- Government Bonds & Treasury Bills
- Shares on the Singapore Exchange
- Property Funds
What to do when moving back to India?
If you wish to surrender your SPR status and return back to India, you must first settle all your tax liabilities. Your employer must notify the Singapore IRAS for tax clearance and ensure all your taxes are fully paid before your employment comes to an end.
Once you have tax clearance, you can apply for the complete withdrawal of your CPF balances from all three accounts in full.
Conditions of Withdrawal CPF Funds
NRIs (or their legal representatives) can withdraw CPF savings on the following grounds:
- If one has renounced their SPR status and leaving Singapore and West Malaysia permanently.
- If one has become certifiably permanently unfit for work due to physical or mental incapacity.
- Upon their death:
- Upon the death, in Singapore, the relevant public agency will notify the CPF Board, and it will distribute the CPF balance accordingly.
- If the NRI with SPR was residing overseas at the time of death, then you must inform the CPF Board in writing along with all the relevant documents like the local death certificate and SPR status documents.
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Process of Withdrawal Central Provident Fund (CPF)
- Download and fill the CPF withdrawal form from here. You can find more details here.
- If you have already left Singapore, then all non-original documents will require certification by officials at Singapore Missions. For attestation of your signature on the CPF Withdrawal form, schedule an appointment at the Consulate/Mission and bring the following documents:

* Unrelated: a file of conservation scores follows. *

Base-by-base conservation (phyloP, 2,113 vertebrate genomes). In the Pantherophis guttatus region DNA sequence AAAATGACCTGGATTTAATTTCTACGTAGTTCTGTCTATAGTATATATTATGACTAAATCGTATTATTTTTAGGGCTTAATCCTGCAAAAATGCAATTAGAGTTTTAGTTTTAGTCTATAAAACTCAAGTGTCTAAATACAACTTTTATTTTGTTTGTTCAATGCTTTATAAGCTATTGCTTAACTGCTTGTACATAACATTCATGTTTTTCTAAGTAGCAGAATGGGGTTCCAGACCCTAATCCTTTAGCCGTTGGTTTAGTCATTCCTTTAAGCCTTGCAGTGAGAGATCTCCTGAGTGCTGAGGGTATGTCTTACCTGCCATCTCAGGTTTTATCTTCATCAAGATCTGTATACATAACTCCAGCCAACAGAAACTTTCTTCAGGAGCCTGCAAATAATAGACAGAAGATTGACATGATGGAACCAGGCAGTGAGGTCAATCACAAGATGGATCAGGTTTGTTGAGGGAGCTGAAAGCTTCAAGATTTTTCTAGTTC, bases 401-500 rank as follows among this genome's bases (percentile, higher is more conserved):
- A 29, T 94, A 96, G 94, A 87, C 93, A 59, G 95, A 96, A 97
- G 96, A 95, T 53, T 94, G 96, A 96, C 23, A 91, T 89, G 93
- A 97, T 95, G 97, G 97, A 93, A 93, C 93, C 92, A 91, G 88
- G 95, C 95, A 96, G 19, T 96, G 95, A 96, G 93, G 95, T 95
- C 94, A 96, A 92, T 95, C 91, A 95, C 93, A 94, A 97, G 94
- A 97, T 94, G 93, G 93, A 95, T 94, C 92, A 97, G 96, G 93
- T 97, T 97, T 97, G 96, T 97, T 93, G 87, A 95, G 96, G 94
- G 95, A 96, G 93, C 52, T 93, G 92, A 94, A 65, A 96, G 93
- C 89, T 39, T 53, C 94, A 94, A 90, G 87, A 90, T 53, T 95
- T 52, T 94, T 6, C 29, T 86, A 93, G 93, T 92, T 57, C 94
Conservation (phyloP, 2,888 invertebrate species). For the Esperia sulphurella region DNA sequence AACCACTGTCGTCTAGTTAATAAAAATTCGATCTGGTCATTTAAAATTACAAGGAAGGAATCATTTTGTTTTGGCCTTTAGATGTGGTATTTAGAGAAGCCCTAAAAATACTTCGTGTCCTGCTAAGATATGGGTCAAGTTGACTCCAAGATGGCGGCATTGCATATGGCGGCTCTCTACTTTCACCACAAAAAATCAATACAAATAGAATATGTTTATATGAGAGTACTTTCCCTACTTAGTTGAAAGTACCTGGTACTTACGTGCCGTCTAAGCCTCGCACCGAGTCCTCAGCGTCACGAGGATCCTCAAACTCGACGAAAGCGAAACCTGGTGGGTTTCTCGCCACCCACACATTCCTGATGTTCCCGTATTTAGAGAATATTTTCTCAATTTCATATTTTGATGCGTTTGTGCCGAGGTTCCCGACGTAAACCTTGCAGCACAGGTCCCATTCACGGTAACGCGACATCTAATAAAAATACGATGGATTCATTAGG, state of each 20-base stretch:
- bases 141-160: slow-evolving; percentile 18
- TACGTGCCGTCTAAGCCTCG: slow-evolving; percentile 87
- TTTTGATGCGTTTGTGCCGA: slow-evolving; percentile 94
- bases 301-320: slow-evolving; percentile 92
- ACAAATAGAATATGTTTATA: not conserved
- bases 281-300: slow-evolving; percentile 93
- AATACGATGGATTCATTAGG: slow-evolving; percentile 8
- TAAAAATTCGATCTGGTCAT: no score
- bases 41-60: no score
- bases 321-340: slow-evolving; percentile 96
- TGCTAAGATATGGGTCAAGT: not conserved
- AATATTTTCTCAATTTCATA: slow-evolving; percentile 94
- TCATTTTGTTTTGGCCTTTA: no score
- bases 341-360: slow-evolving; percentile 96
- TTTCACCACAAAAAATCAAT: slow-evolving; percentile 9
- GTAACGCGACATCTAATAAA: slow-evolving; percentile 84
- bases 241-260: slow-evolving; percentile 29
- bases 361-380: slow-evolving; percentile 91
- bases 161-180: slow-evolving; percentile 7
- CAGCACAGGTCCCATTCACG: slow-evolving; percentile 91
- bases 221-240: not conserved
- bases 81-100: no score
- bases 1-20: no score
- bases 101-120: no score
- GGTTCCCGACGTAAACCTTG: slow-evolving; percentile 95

- CPF Withdrawal form
- Original passport for ID and signature verification
- Photocopy of passport for office records.
- Processing Fee
- Forward the CPF Withdrawal Form directly to the CPF Board.
- Once the application is approved and you have any income tax liabilities, the Inland Revenue Authority of Singapore (IRAS) will use your CPF funds to settle them. Mostly, you will get all your CPF balances in OA, SA, and MA accounts.
- The CPF Board will inform the agent bank about the closure of your CPF Investment Scheme – Ordinary Account. Once you receive notification from the Board, approach the bank to get you transferred to your own name. You may liquidate them and get paid directly of the sale proceeds.
- Similarly, for the CPF Investment Scheme – Special Account, the Product Provider will get notification from the Board to transfer your investments in your name. You can liquidate and have the sale proceeds.
The DTAA and Indian Tax Provisions
The DTAA between Singapore and India prevents double taxation of income earned and taxed in Singapore from being taxed in India again. Therefore, there is no tax liability on you for transferring CPF money to your NRE account.
However, as the money in the NRE account earns interest or is invested and income accrues on it, you will be liable to pay tax on that income earned in India.
If you receive annuity payments or pensions from former employers in Singapore, even after returning to India, then those are taxable as per your tax slab under the head ‘Income from Salary or Pension.’ This is again subject to the applicability of DTAA and is tax is already deducted by the employer in Singapore.
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Hope this gives you a good idea about Singapore CPF – if you have any questions add to the comment sections.